I read this week’s TMQ and had three separate paragraphs to comment on. Yeah, that’s all the introduction you’re getting, I’m busy.
"Wall-E" was a terrific flick, the finest Hollywood romance in years, despite starring two mute robots; "The Dark Knight" was a terrible film. People felt "The Dark Knight" had to be praised owing to the death of Heath Ledger; that movie was terrible.
Really, just because Heath Ledger died? Do you really think the Dark Knight made over 7 trillion dollars at the Box Office because people said “hey let’s go see that movie that stars that guy who died recently”? Do you really think guys like Roger Ebert are swayed by this? I don’t. That guy can be pretty vicious when he thinks a movie sucks.
The big chase scene at its center made absolutely no sense -- no matter what street the van turned down, the Joker's tractor-trailer truck was already on that street and approaching from the opposite direction. Huh?
It wasn’t approaching in the opposite direction, it was running parallel. If the Joker was approaching in the opposite direction, he would have just flown right by the van. So huh…to you!!!! See how I turned that around?
The Joker made no sense. How did he know where everyone in Gotham City was at every moment?
He didn’t, why do you say he did? Do you really know how much time was elapsing in this movie? Everyone…..every moment? It’s easy to discard something as stupid when you make up “facts” about it.
How did he enter guarded buildings without being detected?
As I noted in my post last year about this same goddamn subject, he’s a fucking criminal mastermind. In Gregg Easterbrook’s version of Batman, when the joker and his henchmen break into the bank at the beginning, they are immediately swarmed and taken down by the 66 year old security guard Cliff and his 18 year old assistant (who would be Cliff’s grandson, Jason…on his first day). Cliff would go on to get a $500 bonus from the bank and a plaque from the Mayor. The rest of the movie is mainly just Bruce Wayne shagging random NFL cheerleaders and watching Star Trek re-runs and pulling his hair out when NFL teams punt on 4th and 3 from the opponent’s 45 when the average NFL play yields 4.85 yards so they are guaranteed a first down. Also, Harvey Dent would be a raging anti-semite.
How did he command an army of super-competent ultra-loyal henchmen, including engineers and surgeons, despite having no money and boasting of murdering his own assistants for amusement?
Who says he had no money? How are any of those super villains in any movies with armies of henchman able to command them? Who are the engineers and surgeons (I may just be forgetting)? WHO FUCKING CARES? It’s a comic book movie, turn your brain off for two hours and watch the pretty explosions. How did Hitler command hundreds of thousands of people? With fear? Well that's my answer. The Joker did it with fear.
And that scene of gibberish pseudo-philosophizing about society by the Joker, puh-leeze.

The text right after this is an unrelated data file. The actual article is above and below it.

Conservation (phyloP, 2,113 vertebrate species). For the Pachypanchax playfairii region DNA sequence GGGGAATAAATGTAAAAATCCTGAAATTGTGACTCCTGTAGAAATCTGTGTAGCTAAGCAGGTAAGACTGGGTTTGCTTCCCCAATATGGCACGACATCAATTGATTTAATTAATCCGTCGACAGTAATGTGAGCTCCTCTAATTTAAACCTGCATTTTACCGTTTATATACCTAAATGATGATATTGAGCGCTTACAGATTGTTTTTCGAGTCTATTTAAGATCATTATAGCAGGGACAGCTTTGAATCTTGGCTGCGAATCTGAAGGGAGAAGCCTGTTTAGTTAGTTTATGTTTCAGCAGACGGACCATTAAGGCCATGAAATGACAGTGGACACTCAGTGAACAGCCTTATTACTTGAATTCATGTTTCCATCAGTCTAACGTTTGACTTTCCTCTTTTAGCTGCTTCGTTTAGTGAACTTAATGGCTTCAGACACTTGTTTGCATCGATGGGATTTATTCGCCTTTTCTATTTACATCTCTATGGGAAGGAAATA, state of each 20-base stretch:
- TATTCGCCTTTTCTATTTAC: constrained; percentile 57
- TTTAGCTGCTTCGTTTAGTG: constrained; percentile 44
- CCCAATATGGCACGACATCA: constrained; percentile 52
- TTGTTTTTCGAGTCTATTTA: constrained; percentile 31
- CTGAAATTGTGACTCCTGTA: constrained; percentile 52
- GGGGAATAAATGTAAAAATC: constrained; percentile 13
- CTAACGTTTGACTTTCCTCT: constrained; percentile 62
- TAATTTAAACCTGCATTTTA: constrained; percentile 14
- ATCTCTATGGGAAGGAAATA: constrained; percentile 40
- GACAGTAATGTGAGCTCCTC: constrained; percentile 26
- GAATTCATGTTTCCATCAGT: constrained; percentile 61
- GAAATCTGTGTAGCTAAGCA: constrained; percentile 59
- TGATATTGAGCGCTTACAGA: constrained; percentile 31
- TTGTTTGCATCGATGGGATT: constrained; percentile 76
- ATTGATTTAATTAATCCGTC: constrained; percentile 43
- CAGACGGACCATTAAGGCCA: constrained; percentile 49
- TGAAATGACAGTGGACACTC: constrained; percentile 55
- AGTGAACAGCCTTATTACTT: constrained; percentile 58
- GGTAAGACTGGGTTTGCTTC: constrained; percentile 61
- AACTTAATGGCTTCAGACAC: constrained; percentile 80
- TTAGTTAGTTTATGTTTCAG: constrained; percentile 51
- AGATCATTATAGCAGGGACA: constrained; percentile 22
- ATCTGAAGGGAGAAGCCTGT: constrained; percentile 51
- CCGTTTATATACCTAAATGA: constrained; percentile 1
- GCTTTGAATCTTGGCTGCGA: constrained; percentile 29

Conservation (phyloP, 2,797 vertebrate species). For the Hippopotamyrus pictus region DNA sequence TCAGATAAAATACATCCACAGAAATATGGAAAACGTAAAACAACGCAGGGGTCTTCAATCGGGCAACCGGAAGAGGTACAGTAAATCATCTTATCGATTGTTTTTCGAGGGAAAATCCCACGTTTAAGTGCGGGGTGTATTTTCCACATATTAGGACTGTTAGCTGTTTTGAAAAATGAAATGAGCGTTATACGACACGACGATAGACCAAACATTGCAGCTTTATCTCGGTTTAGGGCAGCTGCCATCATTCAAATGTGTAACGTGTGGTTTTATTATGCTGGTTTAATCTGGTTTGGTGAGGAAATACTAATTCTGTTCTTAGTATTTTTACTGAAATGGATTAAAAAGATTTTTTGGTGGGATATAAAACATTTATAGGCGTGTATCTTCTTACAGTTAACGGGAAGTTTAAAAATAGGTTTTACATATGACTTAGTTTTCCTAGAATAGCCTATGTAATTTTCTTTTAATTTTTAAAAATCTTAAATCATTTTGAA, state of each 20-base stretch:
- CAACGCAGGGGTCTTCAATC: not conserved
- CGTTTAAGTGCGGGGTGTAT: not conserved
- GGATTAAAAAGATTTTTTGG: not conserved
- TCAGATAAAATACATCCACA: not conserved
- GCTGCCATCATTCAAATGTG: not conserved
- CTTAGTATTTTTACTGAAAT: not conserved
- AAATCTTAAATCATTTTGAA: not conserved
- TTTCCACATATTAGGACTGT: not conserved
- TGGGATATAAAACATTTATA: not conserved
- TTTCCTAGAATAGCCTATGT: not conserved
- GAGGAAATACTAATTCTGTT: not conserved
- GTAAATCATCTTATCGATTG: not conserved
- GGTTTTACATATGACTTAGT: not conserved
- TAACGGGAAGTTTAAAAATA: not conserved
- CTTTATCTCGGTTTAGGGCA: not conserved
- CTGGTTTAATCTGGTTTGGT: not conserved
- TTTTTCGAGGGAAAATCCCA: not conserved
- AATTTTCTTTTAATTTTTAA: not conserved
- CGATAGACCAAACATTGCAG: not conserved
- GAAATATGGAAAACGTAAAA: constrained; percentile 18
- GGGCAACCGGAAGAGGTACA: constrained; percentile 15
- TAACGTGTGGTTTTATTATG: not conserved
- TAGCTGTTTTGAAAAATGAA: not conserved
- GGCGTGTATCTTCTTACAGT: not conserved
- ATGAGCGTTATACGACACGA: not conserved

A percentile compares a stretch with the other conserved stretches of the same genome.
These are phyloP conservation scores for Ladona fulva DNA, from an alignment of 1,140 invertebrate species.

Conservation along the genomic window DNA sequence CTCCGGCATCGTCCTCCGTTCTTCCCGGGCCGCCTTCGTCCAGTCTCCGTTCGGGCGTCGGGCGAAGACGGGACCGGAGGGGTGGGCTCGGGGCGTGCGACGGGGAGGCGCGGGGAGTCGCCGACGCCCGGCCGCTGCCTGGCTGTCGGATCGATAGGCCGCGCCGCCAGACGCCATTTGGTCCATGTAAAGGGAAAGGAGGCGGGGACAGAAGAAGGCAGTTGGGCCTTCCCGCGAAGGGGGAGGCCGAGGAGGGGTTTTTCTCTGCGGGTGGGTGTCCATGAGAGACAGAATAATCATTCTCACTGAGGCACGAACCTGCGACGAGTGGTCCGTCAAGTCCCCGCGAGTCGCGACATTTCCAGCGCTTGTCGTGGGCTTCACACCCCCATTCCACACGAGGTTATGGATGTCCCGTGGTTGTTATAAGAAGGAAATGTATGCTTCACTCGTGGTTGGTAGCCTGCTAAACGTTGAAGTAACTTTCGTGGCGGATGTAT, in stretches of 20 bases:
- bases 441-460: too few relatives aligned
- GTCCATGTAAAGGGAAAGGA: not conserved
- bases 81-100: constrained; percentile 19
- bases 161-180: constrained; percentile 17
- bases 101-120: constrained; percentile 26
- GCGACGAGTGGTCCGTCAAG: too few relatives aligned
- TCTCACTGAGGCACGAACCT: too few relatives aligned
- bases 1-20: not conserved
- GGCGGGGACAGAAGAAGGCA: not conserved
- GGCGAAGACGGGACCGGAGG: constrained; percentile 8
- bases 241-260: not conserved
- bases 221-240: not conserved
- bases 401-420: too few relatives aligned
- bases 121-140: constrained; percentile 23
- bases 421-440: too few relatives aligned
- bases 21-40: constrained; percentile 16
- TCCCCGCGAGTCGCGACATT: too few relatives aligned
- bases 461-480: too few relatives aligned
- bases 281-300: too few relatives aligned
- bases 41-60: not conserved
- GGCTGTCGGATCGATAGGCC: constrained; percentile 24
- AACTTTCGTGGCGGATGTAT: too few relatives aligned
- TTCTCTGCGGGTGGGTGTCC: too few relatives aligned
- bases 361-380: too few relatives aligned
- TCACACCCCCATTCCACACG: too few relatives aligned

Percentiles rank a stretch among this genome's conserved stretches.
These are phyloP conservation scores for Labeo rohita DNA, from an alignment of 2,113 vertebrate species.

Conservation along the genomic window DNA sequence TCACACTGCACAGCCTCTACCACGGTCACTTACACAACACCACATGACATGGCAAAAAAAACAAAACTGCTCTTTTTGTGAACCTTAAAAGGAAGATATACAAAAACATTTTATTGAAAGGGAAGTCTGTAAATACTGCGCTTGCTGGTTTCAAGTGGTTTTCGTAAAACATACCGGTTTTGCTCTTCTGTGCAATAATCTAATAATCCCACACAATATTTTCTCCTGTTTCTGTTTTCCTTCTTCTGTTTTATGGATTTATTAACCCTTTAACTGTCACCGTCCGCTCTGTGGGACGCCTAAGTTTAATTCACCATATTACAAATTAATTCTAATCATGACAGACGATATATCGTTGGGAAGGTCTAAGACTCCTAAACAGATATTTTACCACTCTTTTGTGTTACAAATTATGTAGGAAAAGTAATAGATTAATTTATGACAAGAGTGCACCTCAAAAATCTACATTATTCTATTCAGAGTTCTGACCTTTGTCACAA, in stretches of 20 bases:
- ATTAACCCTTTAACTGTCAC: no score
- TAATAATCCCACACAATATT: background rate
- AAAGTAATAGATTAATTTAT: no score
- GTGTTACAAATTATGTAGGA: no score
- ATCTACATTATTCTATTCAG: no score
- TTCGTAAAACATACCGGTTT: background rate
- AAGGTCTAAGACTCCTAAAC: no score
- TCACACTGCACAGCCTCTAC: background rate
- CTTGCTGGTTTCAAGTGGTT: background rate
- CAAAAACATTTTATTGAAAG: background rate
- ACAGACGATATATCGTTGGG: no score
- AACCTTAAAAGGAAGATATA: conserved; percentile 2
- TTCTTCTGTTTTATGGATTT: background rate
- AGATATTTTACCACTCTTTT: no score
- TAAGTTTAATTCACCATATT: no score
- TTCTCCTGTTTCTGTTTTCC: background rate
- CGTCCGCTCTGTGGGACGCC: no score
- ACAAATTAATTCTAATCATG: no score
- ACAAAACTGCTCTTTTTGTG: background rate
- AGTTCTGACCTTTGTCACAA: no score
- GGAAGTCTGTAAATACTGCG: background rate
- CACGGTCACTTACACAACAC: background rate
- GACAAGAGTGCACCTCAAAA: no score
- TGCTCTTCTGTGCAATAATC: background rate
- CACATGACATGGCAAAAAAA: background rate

Seriously, what scene is this?
I don’t remember the Joker philosophizing about society in any grandiose way, he just said he likes to cause mayhem and see what happens. Good god you must be a miserable fuck to watch a movie with.
Moving on, let’s talk about apologies and false analogies.
Serena Williams was fined $10,000 for cursing out and threatening to harm a line judge in the U.S. Open. It's not just that in the Masterpiece Theater environment of tennis, the hushed crowd can hear a player curse; threatening another person with physical harm is in most states a crime akin to simple battery, such as throwing a punch. Williams, who is wealthy, was assessed a minor fine -- yet LeGarrette Blount of Oregon loses his entire senior season for throwing a punch. Blount's punch was wrong and punishment was required, but taking away his senior season -- in high school and college football, the senior season is the most important season by far -- for losing his cool in the heat of the moment is excessive punishment.
It's been a while since I took Criminal Justice, but I don't believe throwing and landing a punch is “simple battery”. What LeGarrette Blount did was assault and battery. Simple battery would have been knocking the other player’s helmet out of his hand or something. What Serena Williams did was assault, only because she raised her racket and motioned towards the line judge in a threatening way (pointing at her)…even though everyone who saw it knew the Williams would not actually physically do anything to the line judge. What Serena Williams did was not battery, because she never actually touched the line judge (or even "simple battery"). Taking a cheap shot punch at another player from an angle where you are hidden is not analogous to yelling at someone. He lost his entire season not for “simple battery” caused by throwing a punch. He assaulted a player with the intent of doing him great physical harm. Note: I’m not a lawyer, so don’t all 8 of you e-mail me lawery stuff. You get my point.
I don’t disagree with Easterbrook’s larger point in the paragraph above, which is that Blount’s punishment is very severe, perhaps overly so. But his analogy here is not very good. Here’s where it gets worse.